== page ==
I mentioned in an earlier post that Stephano Profumo gave an excellent departmental colloquium here at USC on the subject of Dark Matter, addressing the questions of what it is, what some of the promising models and theories of particle physics have to say about it, and the prospects for (relativity) near future experiments and observations.
The matter content of the Universe appears to be dominated by a form of matter whose existence is inferred on the basis of its gravitational effects, and whose fundamental microscopic nature is at present unknown. This form of matter must be qualitatively different from the ordinary matter (neutrons, protons, electrons) that accounts for planets, stars and galaxies, and must couple very weakly to the known particles of the Standard Model. In this colloquium, I will review and outline the wide ensemble of evidence for dark matter, the best motivated dark matter candidates, and the ongoing experimental and theoretical effort in the quest for the identification of this elusive, and yet fundamental, constituent of the Universe.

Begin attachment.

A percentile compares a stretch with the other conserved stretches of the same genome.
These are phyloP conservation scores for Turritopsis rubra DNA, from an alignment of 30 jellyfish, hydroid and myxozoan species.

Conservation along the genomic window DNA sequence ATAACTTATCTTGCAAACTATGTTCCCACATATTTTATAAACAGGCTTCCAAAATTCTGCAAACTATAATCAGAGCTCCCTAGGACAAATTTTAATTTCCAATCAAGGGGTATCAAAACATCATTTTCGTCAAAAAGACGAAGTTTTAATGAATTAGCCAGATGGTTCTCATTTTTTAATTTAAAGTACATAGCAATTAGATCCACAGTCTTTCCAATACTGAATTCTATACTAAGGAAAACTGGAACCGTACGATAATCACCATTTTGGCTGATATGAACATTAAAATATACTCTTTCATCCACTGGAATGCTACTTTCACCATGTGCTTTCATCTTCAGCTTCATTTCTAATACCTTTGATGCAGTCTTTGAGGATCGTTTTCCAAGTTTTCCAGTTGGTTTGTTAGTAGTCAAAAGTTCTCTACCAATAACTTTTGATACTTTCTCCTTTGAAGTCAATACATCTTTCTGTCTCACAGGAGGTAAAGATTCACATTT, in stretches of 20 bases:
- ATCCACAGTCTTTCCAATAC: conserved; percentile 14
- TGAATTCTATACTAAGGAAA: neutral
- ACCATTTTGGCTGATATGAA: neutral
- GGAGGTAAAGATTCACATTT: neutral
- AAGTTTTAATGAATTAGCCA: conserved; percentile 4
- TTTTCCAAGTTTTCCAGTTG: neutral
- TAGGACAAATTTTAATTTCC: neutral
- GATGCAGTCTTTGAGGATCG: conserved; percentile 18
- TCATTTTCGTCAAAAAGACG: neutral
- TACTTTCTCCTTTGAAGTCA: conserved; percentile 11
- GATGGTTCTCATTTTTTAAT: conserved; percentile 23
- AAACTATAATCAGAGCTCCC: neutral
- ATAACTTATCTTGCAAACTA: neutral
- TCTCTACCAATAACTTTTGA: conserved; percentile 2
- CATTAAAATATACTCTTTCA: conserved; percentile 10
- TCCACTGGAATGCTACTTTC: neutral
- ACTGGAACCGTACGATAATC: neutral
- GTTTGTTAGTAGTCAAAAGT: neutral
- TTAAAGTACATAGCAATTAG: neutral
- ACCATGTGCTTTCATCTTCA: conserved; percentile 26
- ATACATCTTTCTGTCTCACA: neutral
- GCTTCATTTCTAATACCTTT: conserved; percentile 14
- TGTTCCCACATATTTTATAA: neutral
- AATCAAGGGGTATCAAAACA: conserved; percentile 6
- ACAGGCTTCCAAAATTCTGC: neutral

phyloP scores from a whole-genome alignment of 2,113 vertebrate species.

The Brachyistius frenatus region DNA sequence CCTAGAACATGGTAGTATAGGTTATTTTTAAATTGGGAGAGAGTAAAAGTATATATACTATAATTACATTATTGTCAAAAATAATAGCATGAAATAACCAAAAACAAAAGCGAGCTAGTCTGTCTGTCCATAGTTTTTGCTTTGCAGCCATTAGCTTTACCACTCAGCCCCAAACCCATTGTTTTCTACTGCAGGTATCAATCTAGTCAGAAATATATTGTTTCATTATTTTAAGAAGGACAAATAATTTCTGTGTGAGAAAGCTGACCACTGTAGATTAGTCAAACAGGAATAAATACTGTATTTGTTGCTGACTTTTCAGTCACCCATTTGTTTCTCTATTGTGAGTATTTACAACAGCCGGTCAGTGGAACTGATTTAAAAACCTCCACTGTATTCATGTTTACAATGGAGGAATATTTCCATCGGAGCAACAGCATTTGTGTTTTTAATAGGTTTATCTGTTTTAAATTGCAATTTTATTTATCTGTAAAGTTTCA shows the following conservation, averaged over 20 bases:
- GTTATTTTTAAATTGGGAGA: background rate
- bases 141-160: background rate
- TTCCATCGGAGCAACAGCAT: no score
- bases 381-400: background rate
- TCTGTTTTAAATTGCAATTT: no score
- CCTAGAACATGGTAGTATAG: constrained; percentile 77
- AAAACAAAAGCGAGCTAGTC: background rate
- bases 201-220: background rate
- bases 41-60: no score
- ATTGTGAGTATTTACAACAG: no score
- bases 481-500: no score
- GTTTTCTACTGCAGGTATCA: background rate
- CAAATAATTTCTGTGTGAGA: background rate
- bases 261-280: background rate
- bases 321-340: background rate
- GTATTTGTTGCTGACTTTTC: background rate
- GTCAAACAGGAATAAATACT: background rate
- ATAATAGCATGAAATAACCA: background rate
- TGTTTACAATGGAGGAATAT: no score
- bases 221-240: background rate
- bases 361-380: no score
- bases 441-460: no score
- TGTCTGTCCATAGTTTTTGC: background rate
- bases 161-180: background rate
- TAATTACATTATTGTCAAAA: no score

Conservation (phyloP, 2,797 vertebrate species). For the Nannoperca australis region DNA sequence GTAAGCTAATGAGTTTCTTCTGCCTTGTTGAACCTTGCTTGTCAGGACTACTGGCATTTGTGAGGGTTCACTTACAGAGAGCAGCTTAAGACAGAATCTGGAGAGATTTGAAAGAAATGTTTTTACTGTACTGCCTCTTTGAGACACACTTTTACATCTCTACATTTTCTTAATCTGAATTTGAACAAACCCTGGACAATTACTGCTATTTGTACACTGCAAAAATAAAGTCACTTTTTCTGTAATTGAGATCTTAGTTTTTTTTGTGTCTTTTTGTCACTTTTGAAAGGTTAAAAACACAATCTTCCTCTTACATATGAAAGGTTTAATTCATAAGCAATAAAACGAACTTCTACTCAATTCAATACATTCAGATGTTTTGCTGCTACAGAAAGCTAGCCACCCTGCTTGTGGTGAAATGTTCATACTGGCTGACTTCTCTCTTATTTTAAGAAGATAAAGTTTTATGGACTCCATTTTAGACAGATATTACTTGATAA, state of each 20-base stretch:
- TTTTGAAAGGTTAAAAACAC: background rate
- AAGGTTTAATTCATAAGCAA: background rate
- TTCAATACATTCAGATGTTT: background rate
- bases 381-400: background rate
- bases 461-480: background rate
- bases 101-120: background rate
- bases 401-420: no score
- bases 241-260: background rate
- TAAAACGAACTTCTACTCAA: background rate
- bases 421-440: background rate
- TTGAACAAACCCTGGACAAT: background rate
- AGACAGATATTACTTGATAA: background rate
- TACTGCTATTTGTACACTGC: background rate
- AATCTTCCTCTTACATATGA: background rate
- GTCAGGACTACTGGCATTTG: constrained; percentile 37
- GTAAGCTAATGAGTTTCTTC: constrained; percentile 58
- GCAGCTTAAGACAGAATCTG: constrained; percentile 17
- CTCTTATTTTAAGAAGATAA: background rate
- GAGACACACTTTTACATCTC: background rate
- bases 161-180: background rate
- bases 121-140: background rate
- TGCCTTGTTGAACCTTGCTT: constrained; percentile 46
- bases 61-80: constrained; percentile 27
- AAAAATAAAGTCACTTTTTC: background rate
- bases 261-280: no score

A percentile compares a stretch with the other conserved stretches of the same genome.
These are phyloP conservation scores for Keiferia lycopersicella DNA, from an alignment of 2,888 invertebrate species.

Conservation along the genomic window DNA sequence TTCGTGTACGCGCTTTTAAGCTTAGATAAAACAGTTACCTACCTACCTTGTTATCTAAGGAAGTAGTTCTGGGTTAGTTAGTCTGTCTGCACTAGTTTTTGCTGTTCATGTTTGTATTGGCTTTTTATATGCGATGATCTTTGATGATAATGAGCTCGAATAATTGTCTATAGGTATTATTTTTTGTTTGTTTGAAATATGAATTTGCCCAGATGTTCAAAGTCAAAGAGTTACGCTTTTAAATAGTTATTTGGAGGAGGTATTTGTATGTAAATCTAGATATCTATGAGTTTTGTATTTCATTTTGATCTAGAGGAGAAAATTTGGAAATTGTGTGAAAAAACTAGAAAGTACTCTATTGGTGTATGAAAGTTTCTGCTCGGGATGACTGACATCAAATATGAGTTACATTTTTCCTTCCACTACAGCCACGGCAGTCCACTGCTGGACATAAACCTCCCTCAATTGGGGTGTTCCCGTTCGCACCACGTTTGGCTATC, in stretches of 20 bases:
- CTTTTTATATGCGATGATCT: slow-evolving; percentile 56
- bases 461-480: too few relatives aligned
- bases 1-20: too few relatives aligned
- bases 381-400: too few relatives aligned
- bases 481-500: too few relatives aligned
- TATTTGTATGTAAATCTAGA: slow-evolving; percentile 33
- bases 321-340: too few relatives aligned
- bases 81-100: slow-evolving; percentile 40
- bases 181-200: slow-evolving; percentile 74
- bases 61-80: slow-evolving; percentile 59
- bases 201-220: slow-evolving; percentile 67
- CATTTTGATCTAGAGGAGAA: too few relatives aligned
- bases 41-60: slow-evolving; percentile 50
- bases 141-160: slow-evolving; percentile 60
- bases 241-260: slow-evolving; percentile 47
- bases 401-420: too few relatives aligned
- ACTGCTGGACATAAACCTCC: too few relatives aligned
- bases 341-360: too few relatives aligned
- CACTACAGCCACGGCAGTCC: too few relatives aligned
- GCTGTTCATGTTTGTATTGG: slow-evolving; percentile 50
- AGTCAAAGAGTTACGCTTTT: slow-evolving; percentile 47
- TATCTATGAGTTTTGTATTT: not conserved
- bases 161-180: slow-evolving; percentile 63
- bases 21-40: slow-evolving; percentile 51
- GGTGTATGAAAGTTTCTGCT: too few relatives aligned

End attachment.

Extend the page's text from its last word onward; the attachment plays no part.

His penultimate slide (shown above) was really an excellent summary of the two key approaches to learning more about out universe’s complement of Dark Matter. [Update: That slide is actually due to Sean Carroll. See this comment, and this link.]
Here’s a slide with what he meant in more traditional scientific terms: